“Publisher intransigence, library unpreparedness, and unshakable humanist allegiance to print forms of research communication distort scholarly communication systems in ways that disadvantage digital humanists and prevent migration to opener and likely more sustainable digital modes of publication and dissemination. This, in turn, isolates and disadvantages the humanities both within and outside the academy. Exactly how the humanities in general and the digital humanities specifically will break out of this untenable box remains unclear. Until they do, however, the monograph crisis will intensify, digital humanists will continue fleeing the academy for fairer, greener pastures, and the humanities will impoverish their own future.”
Abstract: As the scholarly landscape evolves into a more “open” plain, so do the shapes of institutions, labs, centres, and other places and spaces of research, including those of the digital humanities (DH). The continuing success of such research largely depends on a commitment to open access and open source philosophies that broaden opportunities for a more efficient, productive, and universal design and use of knowledge. The Electronic Textual Cultures Laboratory (ETCL; etcl.uvic.ca) is a collaborative centre for digital and open scholarly practices at the University of Victoria, Canada, that engages with these transformations in knowledge creation through its umbrella organization, the Canadian Social Knowledge Institute (C-SKI), that coordinates and supports open social scholarship activities across three major initiatives: the ETCL itself, the Digital Humanities Summer Institute (DHSI; dhsi.org), and the Implementing New Knowledge Environments (INKE; inke.ca) Partnership, including sub-projects associated with each. Open social scholarship is the practice of creating and disseminating public-facing scholarship through accessible means. Working through C-SKI, we seek ways to engage communities more widely with publicly funded humanities scholarship, such as through research creation and dissemination, mentorship, and skills training.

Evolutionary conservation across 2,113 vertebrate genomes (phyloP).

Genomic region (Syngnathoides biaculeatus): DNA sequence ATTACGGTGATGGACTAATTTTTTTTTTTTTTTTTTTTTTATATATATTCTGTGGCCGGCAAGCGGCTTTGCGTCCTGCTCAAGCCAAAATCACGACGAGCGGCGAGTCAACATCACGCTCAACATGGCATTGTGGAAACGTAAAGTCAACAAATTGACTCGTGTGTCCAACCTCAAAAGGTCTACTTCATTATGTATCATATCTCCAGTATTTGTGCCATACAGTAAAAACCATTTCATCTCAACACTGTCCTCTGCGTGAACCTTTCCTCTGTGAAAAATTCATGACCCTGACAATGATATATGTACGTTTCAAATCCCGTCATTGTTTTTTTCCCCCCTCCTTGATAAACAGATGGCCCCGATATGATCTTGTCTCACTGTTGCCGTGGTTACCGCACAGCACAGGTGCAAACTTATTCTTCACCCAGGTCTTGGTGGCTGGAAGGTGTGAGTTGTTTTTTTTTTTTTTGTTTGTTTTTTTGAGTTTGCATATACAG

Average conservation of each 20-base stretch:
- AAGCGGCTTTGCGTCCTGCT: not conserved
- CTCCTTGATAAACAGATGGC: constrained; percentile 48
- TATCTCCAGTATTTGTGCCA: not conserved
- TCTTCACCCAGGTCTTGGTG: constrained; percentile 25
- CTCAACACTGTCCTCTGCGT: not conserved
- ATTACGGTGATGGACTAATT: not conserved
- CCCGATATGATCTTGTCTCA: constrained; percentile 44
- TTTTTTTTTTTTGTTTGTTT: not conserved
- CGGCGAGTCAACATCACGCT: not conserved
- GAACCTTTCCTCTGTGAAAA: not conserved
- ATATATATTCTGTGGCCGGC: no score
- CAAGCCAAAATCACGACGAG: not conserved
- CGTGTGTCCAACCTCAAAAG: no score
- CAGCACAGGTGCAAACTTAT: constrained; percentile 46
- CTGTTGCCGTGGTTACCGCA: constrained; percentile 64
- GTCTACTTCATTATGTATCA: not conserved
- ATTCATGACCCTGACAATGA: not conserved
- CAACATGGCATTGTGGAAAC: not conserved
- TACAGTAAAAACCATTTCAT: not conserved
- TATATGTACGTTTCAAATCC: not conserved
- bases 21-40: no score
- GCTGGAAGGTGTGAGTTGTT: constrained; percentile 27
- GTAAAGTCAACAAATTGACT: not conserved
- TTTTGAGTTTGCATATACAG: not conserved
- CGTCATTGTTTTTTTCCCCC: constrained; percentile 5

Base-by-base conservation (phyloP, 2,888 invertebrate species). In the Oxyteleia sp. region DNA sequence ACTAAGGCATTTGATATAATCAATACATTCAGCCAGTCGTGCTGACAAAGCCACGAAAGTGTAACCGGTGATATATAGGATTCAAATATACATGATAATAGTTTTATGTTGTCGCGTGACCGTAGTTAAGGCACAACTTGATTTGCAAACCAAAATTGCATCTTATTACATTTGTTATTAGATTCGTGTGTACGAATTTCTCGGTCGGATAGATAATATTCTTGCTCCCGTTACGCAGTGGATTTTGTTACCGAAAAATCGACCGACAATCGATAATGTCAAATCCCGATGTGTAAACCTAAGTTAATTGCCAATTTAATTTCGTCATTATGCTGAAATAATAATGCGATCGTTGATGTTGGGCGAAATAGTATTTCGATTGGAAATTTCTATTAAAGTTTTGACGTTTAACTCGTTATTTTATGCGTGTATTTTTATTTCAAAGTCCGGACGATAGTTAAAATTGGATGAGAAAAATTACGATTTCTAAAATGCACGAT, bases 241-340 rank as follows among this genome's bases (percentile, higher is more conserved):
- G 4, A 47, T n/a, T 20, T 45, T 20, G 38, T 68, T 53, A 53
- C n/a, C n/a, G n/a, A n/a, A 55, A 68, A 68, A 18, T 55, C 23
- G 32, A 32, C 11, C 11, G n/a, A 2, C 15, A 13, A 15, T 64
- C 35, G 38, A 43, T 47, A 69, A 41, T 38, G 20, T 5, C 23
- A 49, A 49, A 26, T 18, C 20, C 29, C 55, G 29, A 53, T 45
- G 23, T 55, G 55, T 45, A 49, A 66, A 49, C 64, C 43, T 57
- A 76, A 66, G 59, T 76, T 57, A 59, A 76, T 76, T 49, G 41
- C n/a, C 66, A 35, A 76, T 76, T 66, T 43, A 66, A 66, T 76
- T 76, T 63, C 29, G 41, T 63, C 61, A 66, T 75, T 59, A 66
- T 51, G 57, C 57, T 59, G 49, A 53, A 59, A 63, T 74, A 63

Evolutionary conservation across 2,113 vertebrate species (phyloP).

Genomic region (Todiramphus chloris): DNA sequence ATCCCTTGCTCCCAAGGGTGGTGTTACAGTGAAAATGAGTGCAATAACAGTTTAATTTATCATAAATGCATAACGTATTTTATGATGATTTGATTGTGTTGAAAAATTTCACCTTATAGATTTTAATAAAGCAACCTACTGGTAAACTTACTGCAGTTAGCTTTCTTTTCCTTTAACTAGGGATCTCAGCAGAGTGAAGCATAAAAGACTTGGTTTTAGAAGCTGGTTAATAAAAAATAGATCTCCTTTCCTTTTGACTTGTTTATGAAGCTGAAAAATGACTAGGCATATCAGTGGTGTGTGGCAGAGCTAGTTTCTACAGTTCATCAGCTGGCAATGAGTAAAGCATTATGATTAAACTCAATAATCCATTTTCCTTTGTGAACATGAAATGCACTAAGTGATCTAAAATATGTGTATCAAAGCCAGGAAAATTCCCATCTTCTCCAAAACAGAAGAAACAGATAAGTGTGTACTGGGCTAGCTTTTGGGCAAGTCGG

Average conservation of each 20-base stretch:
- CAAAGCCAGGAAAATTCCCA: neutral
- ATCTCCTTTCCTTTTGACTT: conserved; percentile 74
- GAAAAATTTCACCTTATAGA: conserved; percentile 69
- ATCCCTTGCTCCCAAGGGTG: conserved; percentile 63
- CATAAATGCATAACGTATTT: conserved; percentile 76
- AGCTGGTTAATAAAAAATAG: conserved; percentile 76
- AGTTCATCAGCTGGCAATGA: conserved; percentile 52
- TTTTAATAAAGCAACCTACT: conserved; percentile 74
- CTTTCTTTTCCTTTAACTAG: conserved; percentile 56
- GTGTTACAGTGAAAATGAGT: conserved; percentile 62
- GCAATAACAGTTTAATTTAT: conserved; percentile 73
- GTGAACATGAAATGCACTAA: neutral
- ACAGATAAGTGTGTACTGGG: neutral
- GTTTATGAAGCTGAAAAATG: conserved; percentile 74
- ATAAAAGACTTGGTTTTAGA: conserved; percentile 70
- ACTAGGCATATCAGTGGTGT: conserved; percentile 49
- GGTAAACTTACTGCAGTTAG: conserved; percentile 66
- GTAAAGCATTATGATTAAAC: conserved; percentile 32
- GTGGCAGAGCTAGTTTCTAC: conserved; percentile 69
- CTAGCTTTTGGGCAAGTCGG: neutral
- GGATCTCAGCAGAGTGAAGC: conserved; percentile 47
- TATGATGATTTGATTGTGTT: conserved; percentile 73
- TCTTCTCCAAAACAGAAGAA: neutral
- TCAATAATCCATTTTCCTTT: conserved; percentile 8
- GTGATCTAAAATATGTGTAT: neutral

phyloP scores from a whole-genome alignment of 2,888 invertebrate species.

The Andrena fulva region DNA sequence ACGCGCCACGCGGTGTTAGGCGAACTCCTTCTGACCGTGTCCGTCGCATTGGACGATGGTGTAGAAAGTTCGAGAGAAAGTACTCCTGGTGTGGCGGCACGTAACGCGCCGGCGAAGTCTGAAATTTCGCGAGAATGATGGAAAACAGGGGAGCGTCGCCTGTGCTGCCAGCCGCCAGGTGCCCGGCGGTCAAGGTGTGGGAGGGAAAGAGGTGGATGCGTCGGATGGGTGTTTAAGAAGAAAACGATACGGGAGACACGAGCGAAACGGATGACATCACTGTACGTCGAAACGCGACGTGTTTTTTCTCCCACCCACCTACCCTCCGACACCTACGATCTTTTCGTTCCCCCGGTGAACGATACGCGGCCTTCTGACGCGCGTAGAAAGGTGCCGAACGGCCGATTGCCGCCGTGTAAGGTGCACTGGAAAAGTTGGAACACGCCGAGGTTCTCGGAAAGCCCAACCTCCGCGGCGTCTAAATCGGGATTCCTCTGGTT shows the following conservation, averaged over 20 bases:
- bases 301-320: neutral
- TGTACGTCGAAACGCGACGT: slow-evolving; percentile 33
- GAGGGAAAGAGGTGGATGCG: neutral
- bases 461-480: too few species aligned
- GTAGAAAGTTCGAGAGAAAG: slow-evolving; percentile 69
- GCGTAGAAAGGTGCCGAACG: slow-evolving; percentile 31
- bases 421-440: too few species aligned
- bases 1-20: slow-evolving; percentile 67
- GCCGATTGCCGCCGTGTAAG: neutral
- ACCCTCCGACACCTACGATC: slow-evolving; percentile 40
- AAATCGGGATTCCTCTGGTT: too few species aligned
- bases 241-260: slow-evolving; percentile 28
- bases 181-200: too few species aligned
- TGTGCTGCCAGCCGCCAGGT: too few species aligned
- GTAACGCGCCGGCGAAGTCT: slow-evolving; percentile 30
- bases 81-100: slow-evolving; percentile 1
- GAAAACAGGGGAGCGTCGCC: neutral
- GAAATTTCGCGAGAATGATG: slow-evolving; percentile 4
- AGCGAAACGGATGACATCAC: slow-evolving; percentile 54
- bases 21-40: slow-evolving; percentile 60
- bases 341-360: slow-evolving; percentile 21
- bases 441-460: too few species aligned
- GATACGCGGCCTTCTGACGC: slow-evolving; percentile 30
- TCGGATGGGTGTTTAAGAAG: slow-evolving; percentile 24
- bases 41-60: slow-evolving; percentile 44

Abstract: Digital humanities are accused of contributing to the decay of Academia in general and of betraying the humanities principles. Through looking at the developments of the field, as well as at its research principles and practices, this article seeks to refute such an allegation, and to show that the passionate debates the digital humanities still raise are related to their critical stance towards ‘traditional’ SSH research. In the first part, the collaborative and FAIR principles (Findable, Accessible, Interoperable and Reusable) that characterise DH approach are examined, in connection with the dissatisfaction they express towards the established research practices and organisation. Based on an example of the exploration of the archives of the Hispanic 20th century vanguard, the second part focuses more specifically on the challenges of working with data and of haptic thinking in the literary and cultural fields.
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[This is the abstract for just one of seven presentations.]